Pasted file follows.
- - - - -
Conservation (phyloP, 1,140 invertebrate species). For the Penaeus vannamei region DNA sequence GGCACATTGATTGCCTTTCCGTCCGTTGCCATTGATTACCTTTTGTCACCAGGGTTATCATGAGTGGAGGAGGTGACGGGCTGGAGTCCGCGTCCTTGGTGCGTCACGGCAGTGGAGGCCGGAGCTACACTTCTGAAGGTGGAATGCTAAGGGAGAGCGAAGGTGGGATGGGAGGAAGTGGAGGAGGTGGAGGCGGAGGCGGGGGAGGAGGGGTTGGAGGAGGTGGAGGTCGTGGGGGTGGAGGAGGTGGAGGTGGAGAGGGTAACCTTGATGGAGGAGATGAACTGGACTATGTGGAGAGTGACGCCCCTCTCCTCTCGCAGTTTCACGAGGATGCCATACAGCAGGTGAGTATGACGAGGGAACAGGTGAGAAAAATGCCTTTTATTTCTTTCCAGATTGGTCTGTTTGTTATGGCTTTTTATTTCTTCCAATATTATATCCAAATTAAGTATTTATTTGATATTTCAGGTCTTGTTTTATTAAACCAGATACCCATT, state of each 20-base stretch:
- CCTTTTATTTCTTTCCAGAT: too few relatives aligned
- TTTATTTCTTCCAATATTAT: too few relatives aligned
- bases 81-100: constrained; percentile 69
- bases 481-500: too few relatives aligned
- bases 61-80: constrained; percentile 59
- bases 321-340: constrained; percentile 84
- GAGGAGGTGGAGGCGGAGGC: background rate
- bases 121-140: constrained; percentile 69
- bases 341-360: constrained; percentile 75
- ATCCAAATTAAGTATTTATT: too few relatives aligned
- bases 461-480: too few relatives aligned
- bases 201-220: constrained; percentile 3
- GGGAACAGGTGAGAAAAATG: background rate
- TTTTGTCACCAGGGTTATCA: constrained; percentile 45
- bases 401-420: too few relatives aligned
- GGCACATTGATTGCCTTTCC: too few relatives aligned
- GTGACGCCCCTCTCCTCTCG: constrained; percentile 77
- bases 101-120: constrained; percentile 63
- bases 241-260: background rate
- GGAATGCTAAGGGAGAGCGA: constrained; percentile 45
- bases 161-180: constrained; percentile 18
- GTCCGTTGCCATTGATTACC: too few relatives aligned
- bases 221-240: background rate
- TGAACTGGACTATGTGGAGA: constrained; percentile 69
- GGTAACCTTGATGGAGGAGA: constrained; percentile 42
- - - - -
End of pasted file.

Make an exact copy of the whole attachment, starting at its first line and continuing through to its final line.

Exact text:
Conservation (phyloP, 1,140 invertebrate species). For the Penaeus vannamei region DNA sequence GGCACATTGATTGCCTTTCCGTCCGTTGCCATTGATTACCTTTTGTCACCAGGGTTATCATGAGTGGAGGAGGTGACGGGCTGGAGTCCGCGTCCTTGGTGCGTCACGGCAGTGGAGGCCGGAGCTACACTTCTGAAGGTGGAATGCTAAGGGAGAGCGAAGGTGGGATGGGAGGAAGTGGAGGAGGTGGAGGCGGAGGCGGGGGAGGAGGGGTTGGAGGAGGTGGAGGTCGTGGGGGTGGAGGAGGTGGAGGTGGAGAGGGTAACCTTGATGGAGGAGATGAACTGGACTATGTGGAGAGTGACGCCCCTCTCCTCTCGCAGTTTCACGAGGATGCCATACAGCAGGTGAGTATGACGAGGGAACAGGTGAGAAAAATGCCTTTTATTTCTTTCCAGATTGGTCTGTTTGTTATGGCTTTTTATTTCTTCCAATATTATATCCAAATTAAGTATTTATTTGATATTTCAGGTCTTGTTTTATTAAACCAGATACCCATT, state of each 20-base stretch:
- CCTTTTATTTCTTTCCAGAT: too few relatives aligned
- TTTATTTCTTCCAATATTAT: too few relatives aligned
- bases 81-100: constrained; percentile 69
- bases 481-500: too few relatives aligned
- bases 61-80: constrained; percentile 59
- bases 321-340: constrained; percentile 84
- GAGGAGGTGGAGGCGGAGGC: background rate
- bases 121-140: constrained; percentile 69
- bases 341-360: constrained; percentile 75
- ATCCAAATTAAGTATTTATT: too few relatives aligned
- bases 461-480: too few relatives aligned
- bases 201-220: constrained; percentile 3
- GGGAACAGGTGAGAAAAATG: background rate
- TTTTGTCACCAGGGTTATCA: constrained; percentile 45
- bases 401-420: too few relatives aligned
- GGCACATTGATTGCCTTTCC: too few relatives aligned
- GTGACGCCCCTCTCCTCTCG: constrained; percentile 77
- bases 101-120: constrained; percentile 63
- bases 241-260: background rate
- GGAATGCTAAGGGAGAGCGA: constrained; percentile 45
- bases 161-180: constrained; percentile 18
- GTCCGTTGCCATTGATTACC: too few relatives aligned
- bases 221-240: background rate
- TGAACTGGACTATGTGGAGA: constrained; percentile 69
- GGTAACCTTGATGGAGGAGA: constrained; percentile 42